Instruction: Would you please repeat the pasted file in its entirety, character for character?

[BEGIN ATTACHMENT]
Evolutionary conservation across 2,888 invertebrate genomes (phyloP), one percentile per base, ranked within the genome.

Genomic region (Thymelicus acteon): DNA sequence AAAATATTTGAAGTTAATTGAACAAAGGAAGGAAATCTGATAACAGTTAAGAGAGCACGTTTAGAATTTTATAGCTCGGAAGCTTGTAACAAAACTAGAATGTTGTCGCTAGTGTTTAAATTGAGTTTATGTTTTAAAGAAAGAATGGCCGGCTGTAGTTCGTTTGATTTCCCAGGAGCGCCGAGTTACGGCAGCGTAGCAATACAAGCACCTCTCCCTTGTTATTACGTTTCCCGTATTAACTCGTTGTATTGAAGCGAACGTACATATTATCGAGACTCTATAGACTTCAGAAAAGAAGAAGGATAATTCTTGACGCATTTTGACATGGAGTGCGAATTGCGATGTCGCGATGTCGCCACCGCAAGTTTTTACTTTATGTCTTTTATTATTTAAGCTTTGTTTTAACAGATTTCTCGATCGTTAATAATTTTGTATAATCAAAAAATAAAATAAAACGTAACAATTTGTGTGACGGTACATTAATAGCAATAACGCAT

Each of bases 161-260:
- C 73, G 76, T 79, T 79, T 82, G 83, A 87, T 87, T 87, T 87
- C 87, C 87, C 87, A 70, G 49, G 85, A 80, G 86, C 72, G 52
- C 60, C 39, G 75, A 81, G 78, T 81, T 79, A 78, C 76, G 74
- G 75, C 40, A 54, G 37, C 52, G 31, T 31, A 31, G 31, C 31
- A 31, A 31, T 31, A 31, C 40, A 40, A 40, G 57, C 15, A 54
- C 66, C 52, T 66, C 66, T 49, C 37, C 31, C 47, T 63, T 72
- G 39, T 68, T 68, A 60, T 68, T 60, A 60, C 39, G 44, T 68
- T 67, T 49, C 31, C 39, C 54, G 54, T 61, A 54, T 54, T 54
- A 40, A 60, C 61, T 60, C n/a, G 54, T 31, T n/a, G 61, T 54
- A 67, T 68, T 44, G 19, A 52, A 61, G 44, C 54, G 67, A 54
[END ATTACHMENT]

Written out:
Evolutionary conservation across 2,888 invertebrate genomes (phyloP), one percentile per base, ranked within the genome.

Genomic region (Thymelicus acteon): DNA sequence AAAATATTTGAAGTTAATTGAACAAAGGAAGGAAATCTGATAACAGTTAAGAGAGCACGTTTAGAATTTTATAGCTCGGAAGCTTGTAACAAAACTAGAATGTTGTCGCTAGTGTTTAAATTGAGTTTATGTTTTAAAGAAAGAATGGCCGGCTGTAGTTCGTTTGATTTCCCAGGAGCGCCGAGTTACGGCAGCGTAGCAATACAAGCACCTCTCCCTTGTTATTACGTTTCCCGTATTAACTCGTTGTATTGAAGCGAACGTACATATTATCGAGACTCTATAGACTTCAGAAAAGAAGAAGGATAATTCTTGACGCATTTTGACATGGAGTGCGAATTGCGATGTCGCGATGTCGCCACCGCAAGTTTTTACTTTATGTCTTTTATTATTTAAGCTTTGTTTTAACAGATTTCTCGATCGTTAATAATTTTGTATAATCAAAAAATAAAATAAAACGTAACAATTTGTGTGACGGTACATTAATAGCAATAACGCAT

Each of bases 161-260:
- C 73, G 76, T 79, T 79, T 82, G 83, A 87, T 87, T 87, T 87
- C 87, C 87, C 87, A 70, G 49, G 85, A 80, G 86, C 72, G 52
- C 60, C 39, G 75, A 81, G 78, T 81, T 79, A 78, C 76, G 74
- G 75, C 40, A 54, G 37, C 52, G 31, T 31, A 31, G 31, C 31
- A 31, A 31, T 31, A 31, C 40, A 40, A 40, G 57, C 15, A 54
- C 66, C 52, T 66, C 66, T 49, C 37, C 31, C 47, T 63, T 72
- G 39, T 68, T 68, A 60, T 68, T 60, A 60, C 39, G 44, T 68
- T 67, T 49, C 31, C 39, C 54, G 54, T 61, A 54, T 54, T 54
- A 40, A 60, C 61, T 60, C n/a, G 54, T 31, T n/a, G 61, T 54
- A 67, T 68, T 44, G 19, A 52, A 61, G 44, C 54, G 67, A 54